Solving Quadratic Equations
A quadratic equation is an equation that can be written in
the form
ax^{2} + bx + c = 0
where a, b, and c are real numbers and a ≠ 0. The solution
to a quadratic equation
is the set of all values that satisfy the equation, i.e. you can replace the
variable with
the value and both sides of the equation will simplify to the same value. There
are
three commonly used methods for solving quadratic equations: factoring, using
the
quadratic equation, and extracting square roots.
• Factoring: This method can be used whenever the
polynomial is factorable.
It is based on the idea that if ab = 0 then either a = 0 or b = 0.
1. By adding and/or subtracting, move all the terms to one
side of the equa
tion. There should just be a zero left on the other side of the equation.
2. Factor the polynomial completely.
3. Rewrite the equation as two equations, setting each factor equal to zero.
4. Sove both of the resulting equations.
5. Check the answers in the original equation.
Example 1 Solve x^{2} + 6 = 5x by
factoring.
1. We want to move the 5x to the lefthand side, so we
subtract 5x from both
sides, and we have:
x^{2} 5x + 6 = 0
2. Factoring the lefthand side, the equation becomes:
(x 3)(x  2) = 0
3. Setting each factor to zero, we have the two
equations: x  3 = 0 and
x  2 = 0.
4. Solving these two equations, we have: x = 3 and x =
2.
5. Checking our answers, we have:
So, the solutions to the equation x^{2} + 6 = 5x are x = 3 and x = 2.
Example 2 Solve 12  5x = 2x^{2} by
factoring.
1. We want to move the 12 and the ¡5x to the righthand
side, so that we
can keep the x^{2} term positive. We subtract 12 and add 5x to both
sides,
and we have:
0 = 2x^{2} + 5x ¡ 12
2. Factoring the righthand side, the equation becomes:
0 = (2x  3)(x + 4)
3. Setting each factor to zero, we have the two
equations: 2x  3 = 0 and
x + 4 = 0.
4. Solving these two equations, we have: x = 3/2 and x
= 4.
5. Checking our answers, we have:
So, the solutions to the equation 12  5x = 2x^{2} are x = 3/2 and x
= 4.
•Quadratic Formula:
This method can be used for any quadratic equation. It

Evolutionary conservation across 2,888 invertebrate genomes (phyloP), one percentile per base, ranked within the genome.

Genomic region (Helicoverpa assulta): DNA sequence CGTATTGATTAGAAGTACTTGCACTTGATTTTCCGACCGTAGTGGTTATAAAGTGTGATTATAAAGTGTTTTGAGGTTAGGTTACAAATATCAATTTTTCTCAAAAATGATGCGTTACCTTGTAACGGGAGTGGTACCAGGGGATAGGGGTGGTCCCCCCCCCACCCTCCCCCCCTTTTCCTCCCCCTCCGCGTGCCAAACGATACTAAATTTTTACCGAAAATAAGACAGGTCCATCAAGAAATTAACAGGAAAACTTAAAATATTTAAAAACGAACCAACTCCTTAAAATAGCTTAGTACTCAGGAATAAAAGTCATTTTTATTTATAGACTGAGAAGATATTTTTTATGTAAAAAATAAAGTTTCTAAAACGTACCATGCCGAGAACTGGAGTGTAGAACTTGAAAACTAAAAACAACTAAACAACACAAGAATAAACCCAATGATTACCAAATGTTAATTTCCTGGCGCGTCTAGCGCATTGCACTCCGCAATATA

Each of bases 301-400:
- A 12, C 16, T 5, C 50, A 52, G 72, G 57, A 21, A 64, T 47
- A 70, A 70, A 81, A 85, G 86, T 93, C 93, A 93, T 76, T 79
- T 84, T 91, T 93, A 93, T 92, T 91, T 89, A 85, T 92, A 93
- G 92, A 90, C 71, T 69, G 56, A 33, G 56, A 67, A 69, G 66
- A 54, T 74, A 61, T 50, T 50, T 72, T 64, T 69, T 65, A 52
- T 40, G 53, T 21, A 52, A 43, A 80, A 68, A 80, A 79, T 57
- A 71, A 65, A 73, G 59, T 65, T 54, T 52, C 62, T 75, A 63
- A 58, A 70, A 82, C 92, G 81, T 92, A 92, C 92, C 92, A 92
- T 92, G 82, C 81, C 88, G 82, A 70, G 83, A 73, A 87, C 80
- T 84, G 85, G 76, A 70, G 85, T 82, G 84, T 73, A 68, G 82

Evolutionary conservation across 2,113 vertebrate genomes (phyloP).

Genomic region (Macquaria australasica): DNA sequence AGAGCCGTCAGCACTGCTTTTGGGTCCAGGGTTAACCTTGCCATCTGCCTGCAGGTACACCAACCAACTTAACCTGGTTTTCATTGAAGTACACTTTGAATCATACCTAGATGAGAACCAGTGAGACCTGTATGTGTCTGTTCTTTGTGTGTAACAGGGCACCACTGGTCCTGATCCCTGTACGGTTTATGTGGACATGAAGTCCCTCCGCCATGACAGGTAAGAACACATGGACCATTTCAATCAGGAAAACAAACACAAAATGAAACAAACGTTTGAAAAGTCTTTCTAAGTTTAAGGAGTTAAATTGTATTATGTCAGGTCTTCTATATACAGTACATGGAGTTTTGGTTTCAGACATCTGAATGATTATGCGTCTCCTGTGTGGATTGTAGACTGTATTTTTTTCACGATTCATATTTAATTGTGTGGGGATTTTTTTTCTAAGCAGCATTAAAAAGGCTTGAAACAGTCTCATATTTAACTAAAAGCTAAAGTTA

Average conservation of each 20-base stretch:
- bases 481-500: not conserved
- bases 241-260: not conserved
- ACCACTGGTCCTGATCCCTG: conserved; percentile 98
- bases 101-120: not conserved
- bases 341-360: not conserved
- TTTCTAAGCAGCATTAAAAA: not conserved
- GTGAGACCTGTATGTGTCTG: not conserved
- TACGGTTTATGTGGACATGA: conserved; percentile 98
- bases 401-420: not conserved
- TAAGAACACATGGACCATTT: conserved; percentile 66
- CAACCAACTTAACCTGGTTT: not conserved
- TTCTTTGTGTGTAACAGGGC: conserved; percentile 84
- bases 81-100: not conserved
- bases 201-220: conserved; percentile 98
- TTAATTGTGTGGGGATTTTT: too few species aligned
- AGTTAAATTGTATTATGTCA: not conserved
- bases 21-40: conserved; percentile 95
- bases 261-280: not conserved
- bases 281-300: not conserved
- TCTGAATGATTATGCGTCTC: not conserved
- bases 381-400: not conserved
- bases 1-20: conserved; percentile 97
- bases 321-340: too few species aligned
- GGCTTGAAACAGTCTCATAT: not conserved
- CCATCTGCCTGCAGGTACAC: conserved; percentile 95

is not always the simplest method, but it will always work.
1. By adding and/or subtracting, move all the terms to one
side of the equa
tion. There should just be a zero left on the other side of the equation.
2. The equation is in general form: ax^{2} + bx + c = 0. Identify a, b,
and c.
3. Plug a, b, and c into the quadratic formula:
4. Simplify to find x.
5. Check the answers in the original equation.
Example 3 Solve x^{2} + 6 = 5x by using the
quadratic formula.
1. We want to move the 5x to the lefthand side, so we subtract 5x from both
sides, and we have:
x^{2}  5x + 6 = 0
2. a = 1, b = 5, and c = 6.
3. Plugging into the formula, we have:
4. Simplifying this, we have:
So, and
5. This is the same problem as Example 1, so, we have
already checked these
answers.
So, the solutions to the equation x^{2} + 6 = 5x are x = 3 and x = 2.
Example 4 Solve 2x = x^{2} + 2 by using
the quadratic formula.
1. We want to move the 2x to the righthand side, so we subtract 2x from
both sides, and we have:
0 = x^{2}  2x + 2
2. a = 1, b = 2, and c = 2.
3. Plugging into the formula, we have:
4. Simplifying this, we have:
So, x = 1 + i and x = 1  i.
5. Checking our answers, we have:
So, the solutions to the equation 2x = x^{2} + 2 are x = 1 + i and x
= 1  i.
• Extracting Square
Roots: This method can only be used if there is only one
x in the equation.
1. By adding and/or subtracting terms, get the squared term by itself on one
side of the equation.
2. Take the square root of both sides. This will get rid of the square. You
must add a plus and minus (±) on the side of the equation
that doesn't
have the variable.
3. Get the variable by itself.
4. Check the answers in the original equation.
Example 5 Solve (2x + 1)^{2}  9 = 0.
1. We want to move the ¡9 to the righthand side, so we add nine to both
sides, and we have:
(2x + 1)^{2} = 9
2. Taking the square root of both sides, the equation
becomes: 2x + 1 =
±3.
3. Solve for x by subtracting one and dividing by two
on both sides, and we
4. Checking the answers, we have:
So, the solutions to the equation (2x + 1)^{2}  9 = 0 are x = 1 and
x = 2.
• Practice Problems―
Solve the following equations using any method that
applies.
1. x^{2}  2x  8 = 0
2. x^{2} + 9 = 0
3. 2x^{2}  5x + 2 = 0
4. y^{2} = 6y  9
5. (3 ¡ x)^{2}  7 = 0
6. 2t(4t + 1) = 3
7. 5x^{2} + 1 = 2x
• Answers:
1. x = 4 and x = 2
2. x = 3i and x = 3i
3. x = 2 and x = 1/2
4. y = 3